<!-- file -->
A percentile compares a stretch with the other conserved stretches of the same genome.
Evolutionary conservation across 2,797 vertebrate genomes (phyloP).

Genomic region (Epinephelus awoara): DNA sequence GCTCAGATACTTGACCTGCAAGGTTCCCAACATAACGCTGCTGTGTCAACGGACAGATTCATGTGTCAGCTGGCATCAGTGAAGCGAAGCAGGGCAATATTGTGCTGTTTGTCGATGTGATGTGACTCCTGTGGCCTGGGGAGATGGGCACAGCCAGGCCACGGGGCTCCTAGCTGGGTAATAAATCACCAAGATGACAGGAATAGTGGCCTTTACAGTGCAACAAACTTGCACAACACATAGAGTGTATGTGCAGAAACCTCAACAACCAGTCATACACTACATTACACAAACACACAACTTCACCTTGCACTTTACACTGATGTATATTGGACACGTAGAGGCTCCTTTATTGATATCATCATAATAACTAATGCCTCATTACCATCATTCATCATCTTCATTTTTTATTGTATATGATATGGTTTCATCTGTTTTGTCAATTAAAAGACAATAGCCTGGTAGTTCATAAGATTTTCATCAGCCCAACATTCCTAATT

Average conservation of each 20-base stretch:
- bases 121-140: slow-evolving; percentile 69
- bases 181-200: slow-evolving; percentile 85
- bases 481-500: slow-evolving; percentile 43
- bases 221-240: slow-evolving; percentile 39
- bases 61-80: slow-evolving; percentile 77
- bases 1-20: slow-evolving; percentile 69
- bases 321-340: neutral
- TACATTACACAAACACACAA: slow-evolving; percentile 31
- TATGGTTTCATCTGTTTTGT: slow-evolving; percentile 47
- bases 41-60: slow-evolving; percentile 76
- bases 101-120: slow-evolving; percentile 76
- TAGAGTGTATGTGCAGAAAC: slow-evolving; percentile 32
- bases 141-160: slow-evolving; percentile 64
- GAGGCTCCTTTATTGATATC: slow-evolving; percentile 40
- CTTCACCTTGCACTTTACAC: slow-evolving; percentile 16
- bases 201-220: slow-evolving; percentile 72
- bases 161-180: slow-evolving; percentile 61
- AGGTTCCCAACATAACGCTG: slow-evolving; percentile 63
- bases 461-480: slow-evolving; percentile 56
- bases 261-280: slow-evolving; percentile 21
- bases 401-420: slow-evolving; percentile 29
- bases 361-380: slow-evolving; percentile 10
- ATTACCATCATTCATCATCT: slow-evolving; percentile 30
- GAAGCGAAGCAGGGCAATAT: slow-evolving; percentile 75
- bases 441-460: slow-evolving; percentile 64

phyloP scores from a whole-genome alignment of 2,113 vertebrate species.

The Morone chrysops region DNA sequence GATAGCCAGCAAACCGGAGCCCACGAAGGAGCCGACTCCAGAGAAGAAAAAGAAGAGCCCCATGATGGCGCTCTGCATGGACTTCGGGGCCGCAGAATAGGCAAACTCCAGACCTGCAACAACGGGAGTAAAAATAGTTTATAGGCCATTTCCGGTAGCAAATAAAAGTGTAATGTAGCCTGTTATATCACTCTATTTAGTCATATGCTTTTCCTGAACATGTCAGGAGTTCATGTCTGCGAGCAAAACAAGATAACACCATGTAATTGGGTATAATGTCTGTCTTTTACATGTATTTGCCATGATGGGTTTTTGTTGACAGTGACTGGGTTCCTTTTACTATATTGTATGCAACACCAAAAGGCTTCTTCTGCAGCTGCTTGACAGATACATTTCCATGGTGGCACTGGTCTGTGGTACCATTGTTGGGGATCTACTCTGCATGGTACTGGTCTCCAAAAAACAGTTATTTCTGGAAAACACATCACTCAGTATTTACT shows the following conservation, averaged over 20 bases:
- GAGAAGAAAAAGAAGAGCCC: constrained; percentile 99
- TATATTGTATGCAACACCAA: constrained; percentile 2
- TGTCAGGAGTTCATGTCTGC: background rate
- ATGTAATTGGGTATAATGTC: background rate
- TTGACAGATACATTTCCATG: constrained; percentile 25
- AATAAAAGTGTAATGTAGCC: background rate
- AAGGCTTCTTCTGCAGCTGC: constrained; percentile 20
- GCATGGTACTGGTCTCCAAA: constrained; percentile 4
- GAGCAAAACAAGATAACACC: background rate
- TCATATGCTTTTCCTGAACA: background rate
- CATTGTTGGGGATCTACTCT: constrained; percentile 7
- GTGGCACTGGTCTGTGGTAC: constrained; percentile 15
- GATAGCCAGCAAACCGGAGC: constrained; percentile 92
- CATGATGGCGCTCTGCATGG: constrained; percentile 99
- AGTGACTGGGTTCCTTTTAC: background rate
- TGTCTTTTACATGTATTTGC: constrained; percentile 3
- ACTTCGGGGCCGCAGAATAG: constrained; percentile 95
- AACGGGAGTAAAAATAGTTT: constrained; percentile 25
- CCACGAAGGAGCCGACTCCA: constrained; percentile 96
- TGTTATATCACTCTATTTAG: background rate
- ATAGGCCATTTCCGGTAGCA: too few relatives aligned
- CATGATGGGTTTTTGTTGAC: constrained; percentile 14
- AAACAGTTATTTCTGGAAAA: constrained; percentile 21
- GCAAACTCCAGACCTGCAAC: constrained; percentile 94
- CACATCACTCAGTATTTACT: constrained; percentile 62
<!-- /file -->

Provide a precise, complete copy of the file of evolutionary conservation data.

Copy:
A percentile compares a stretch with the other conserved stretches of the same genome.
Evolutionary conservation across 2,797 vertebrate genomes (phyloP).

Genomic region (Epinephelus awoara): DNA sequence GCTCAGATACTTGACCTGCAAGGTTCCCAACATAACGCTGCTGTGTCAACGGACAGATTCATGTGTCAGCTGGCATCAGTGAAGCGAAGCAGGGCAATATTGTGCTGTTTGTCGATGTGATGTGACTCCTGTGGCCTGGGGAGATGGGCACAGCCAGGCCACGGGGCTCCTAGCTGGGTAATAAATCACCAAGATGACAGGAATAGTGGCCTTTACAGTGCAACAAACTTGCACAACACATAGAGTGTATGTGCAGAAACCTCAACAACCAGTCATACACTACATTACACAAACACACAACTTCACCTTGCACTTTACACTGATGTATATTGGACACGTAGAGGCTCCTTTATTGATATCATCATAATAACTAATGCCTCATTACCATCATTCATCATCTTCATTTTTTATTGTATATGATATGGTTTCATCTGTTTTGTCAATTAAAAGACAATAGCCTGGTAGTTCATAAGATTTTCATCAGCCCAACATTCCTAATT

Average conservation of each 20-base stretch:
- bases 121-140: slow-evolving; percentile 69
- bases 181-200: slow-evolving; percentile 85
- bases 481-500: slow-evolving; percentile 43
- bases 221-240: slow-evolving; percentile 39
- bases 61-80: slow-evolving; percentile 77
- bases 1-20: slow-evolving; percentile 69
- bases 321-340: neutral
- TACATTACACAAACACACAA: slow-evolving; percentile 31
- TATGGTTTCATCTGTTTTGT: slow-evolving; percentile 47
- bases 41-60: slow-evolving; percentile 76
- bases 101-120: slow-evolving; percentile 76
- TAGAGTGTATGTGCAGAAAC: slow-evolving; percentile 32
- bases 141-160: slow-evolving; percentile 64
- GAGGCTCCTTTATTGATATC: slow-evolving; percentile 40
- CTTCACCTTGCACTTTACAC: slow-evolving; percentile 16
- bases 201-220: slow-evolving; percentile 72
- bases 161-180: slow-evolving; percentile 61
- AGGTTCCCAACATAACGCTG: slow-evolving; percentile 63
- bases 461-480: slow-evolving; percentile 56
- bases 261-280: slow-evolving; percentile 21
- bases 401-420: slow-evolving; percentile 29
- bases 361-380: slow-evolving; percentile 10
- ATTACCATCATTCATCATCT: slow-evolving; percentile 30
- GAAGCGAAGCAGGGCAATAT: slow-evolving; percentile 75
- bases 441-460: slow-evolving; percentile 64

phyloP scores from a whole-genome alignment of 2,113 vertebrate species.

The Morone chrysops region DNA sequence GATAGCCAGCAAACCGGAGCCCACGAAGGAGCCGACTCCAGAGAAGAAAAAGAAGAGCCCCATGATGGCGCTCTGCATGGACTTCGGGGCCGCAGAATAGGCAAACTCCAGACCTGCAACAACGGGAGTAAAAATAGTTTATAGGCCATTTCCGGTAGCAAATAAAAGTGTAATGTAGCCTGTTATATCACTCTATTTAGTCATATGCTTTTCCTGAACATGTCAGGAGTTCATGTCTGCGAGCAAAACAAGATAACACCATGTAATTGGGTATAATGTCTGTCTTTTACATGTATTTGCCATGATGGGTTTTTGTTGACAGTGACTGGGTTCCTTTTACTATATTGTATGCAACACCAAAAGGCTTCTTCTGCAGCTGCTTGACAGATACATTTCCATGGTGGCACTGGTCTGTGGTACCATTGTTGGGGATCTACTCTGCATGGTACTGGTCTCCAAAAAACAGTTATTTCTGGAAAACACATCACTCAGTATTTACT shows the following conservation, averaged over 20 bases:
- GAGAAGAAAAAGAAGAGCCC: constrained; percentile 99
- TATATTGTATGCAACACCAA: constrained; percentile 2
- TGTCAGGAGTTCATGTCTGC: background rate
- ATGTAATTGGGTATAATGTC: background rate
- TTGACAGATACATTTCCATG: constrained; percentile 25
- AATAAAAGTGTAATGTAGCC: background rate
- AAGGCTTCTTCTGCAGCTGC: constrained; percentile 20
- GCATGGTACTGGTCTCCAAA: constrained; percentile 4
- GAGCAAAACAAGATAACACC: background rate
- TCATATGCTTTTCCTGAACA: background rate
- CATTGTTGGGGATCTACTCT: constrained; percentile 7
- GTGGCACTGGTCTGTGGTAC: constrained; percentile 15
- GATAGCCAGCAAACCGGAGC: constrained; percentile 92
- CATGATGGCGCTCTGCATGG: constrained; percentile 99
- AGTGACTGGGTTCCTTTTAC: background rate
- TGTCTTTTACATGTATTTGC: constrained; percentile 3
- ACTTCGGGGCCGCAGAATAG: constrained; percentile 95
- AACGGGAGTAAAAATAGTTT: constrained; percentile 25
- CCACGAAGGAGCCGACTCCA: constrained; percentile 96
- TGTTATATCACTCTATTTAG: background rate
- ATAGGCCATTTCCGGTAGCA: too few relatives aligned
- CATGATGGGTTTTTGTTGAC: constrained; percentile 14
- AAACAGTTATTTCTGGAAAA: constrained; percentile 21
- GCAAACTCCAGACCTGCAAC: constrained; percentile 94
- CACATCACTCAGTATTTACT: constrained; percentile 62